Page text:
Three Tips for Negotiation That Everyone Should Know
In many ways, negotiation is an art. That is to say, everyone has their own unique style or approach. However, it’s still vital that you adhere to core negotiation tenets, or your negotiations could fall flat. For example, no matter your negotiation style, it is crucial that you remember to consider your negotiation partner’s perspective. For your conversation to be truly productive, you must keep your negotiating partner’s outlook in mind in addition to your own views.
When negotiation is completed tactfully and effectively, it can help you build long-term professional relationships. With a willingness to listen to your negotiating partner and strong negotiation skills, you will reach mutually agreeable solutions and build rapport with potential clients, peers, and benefactors. To help, we have taken the time to round up our three top tips for effective negotiation.
1. Stick to Concrete Numbers
During negotiations, avoid setting an acceptable range, especially when you’re discussing money. When you do this, you are most likely setting yourself up for lowball offers. For example, if your target figure is $800 but you give a range of $700 to $1000, your negotiation partner is likely to begin at the most agreeable price point for them—your lowest threshold. They know exactly how low you are willing to go, which may lead to a lower offer than if you’d opened with a concrete figure. Then, you are forced to negotiate a higher price point from there.
In this sense, you’re providing your partner with the upper hand from the very start of the discussion. Keep in mind that it is acceptable to have your lowest acceptable price point in mind—in fact, this is a wise move that can keep you focused on your goals. Nonetheless, this isn’t information that should be disclosed to your negotiating partner at the outset of negotiations.
2. Be the First to Make an Offer
In a similar vein to our previous tip, making the first offer is an effective way to take the upper hand from the very beginning of your discussion. By doing this, you are taking control of the bargaining table and allowing yourself to have a greater influence over the course of the negotiation.
For example, consider a sales negotiation in which your negotiation partner is trying to sell you something. If they are the ones to make the first offer and set the initial value, they’re essentially free to set the price as high as they would like within their comfort zone. This leaves it up to you, as their partner, to suggest a lower price and proceed with the negotiations from there. As you can see, the entire course of the negotiation was set by your negotiation partner’s initial price. These circumstances make it easier for them to steer the discussion in the direction that best suits their underlying interests. Thus, you have given them the upper hand in the negotiation, whether you intended to or not.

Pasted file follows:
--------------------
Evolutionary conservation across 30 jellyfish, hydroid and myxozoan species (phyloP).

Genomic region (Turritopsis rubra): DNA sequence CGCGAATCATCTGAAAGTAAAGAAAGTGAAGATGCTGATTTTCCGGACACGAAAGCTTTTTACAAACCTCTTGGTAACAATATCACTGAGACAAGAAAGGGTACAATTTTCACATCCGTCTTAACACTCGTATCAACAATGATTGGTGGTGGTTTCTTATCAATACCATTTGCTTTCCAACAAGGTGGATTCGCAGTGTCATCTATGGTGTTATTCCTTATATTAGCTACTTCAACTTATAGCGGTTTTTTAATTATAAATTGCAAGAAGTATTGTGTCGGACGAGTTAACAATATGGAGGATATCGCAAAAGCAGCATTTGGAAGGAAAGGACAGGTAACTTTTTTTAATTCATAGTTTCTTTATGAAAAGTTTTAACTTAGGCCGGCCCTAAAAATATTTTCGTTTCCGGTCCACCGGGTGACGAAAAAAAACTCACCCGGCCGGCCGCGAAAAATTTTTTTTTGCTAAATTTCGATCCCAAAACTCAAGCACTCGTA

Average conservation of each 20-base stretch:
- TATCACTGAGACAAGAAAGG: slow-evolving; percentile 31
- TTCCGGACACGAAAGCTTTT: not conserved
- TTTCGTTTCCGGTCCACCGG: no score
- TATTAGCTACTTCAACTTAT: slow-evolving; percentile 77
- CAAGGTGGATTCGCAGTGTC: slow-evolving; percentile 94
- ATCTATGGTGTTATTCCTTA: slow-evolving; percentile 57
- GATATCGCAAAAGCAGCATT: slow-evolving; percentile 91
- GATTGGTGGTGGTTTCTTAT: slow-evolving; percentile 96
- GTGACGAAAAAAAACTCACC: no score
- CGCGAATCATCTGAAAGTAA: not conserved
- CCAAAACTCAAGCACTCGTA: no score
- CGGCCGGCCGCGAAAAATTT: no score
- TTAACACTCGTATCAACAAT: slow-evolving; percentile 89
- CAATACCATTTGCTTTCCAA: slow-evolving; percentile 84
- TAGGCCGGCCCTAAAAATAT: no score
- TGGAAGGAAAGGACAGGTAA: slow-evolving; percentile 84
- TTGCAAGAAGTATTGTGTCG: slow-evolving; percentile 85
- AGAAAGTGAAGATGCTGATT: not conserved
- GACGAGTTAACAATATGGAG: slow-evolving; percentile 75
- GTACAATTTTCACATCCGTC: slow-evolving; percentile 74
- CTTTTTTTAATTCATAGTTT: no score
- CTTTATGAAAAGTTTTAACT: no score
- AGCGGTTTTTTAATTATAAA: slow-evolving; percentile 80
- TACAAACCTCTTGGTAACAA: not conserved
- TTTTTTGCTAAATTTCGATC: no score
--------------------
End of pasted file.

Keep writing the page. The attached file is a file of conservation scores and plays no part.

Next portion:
Always try to make the first offer, no matter which side of the negotiation you are on. This is an important strategy to gain better control over the discussion’s direction.
3. Don’t Talk Any More Than You Need To
Begin by asking yourself an important question. During negotiations, are you taking full advantage of the power of silence, or are you attempting to fill these moments with commentary that doesn’t really drive the discussion forward? Worse, are you giving too much information about your position, such as your lowest acceptable offer? The reality is, this is an issue that many inexperienced negotiators face. You must become comfortable with silence and learn to use it as a negotiation tool.
For perspective, think of a typical day-to-day conversation with an acquaintance. If there is a period of silence, you might find the situation uneasy. This can ultimately affect your decision-making skills, driving you to ramble or say off-the-cuff things to help fill the silence. In a similar manner, silence during negotiations can be much more useful to your position than meaningless words.
When you have the opportunity to outline your position, say what needs to be said, but no more. During these quiet moments, make sure to look your negotiation partner in the eye. Don’t lose your composure or attempt to fill the silence—instead, wait patiently and calmly for your partner to respond. If your negotiation partner tries to fill the silence rather than counter your point, they may resort to making concessions they otherwise wouldn’t have made. As a negotiator, this provides you a fantastic opportunity to make a counteroffer, effectively enhancing your own bottom line. More information click here jio rockers
Strategy Can Help You Achieve a Successful Negotiation
In summary, there is a great deal of strategy involved in skillful negotiation. Focusing on a select few tips can help you gain the upper hand from the beginning of the negotiations process. By using concrete numbers, making the first offer, and using silence as a tool, you can gradually begin to improve your negotiation outcomes. For more info visit here movierulz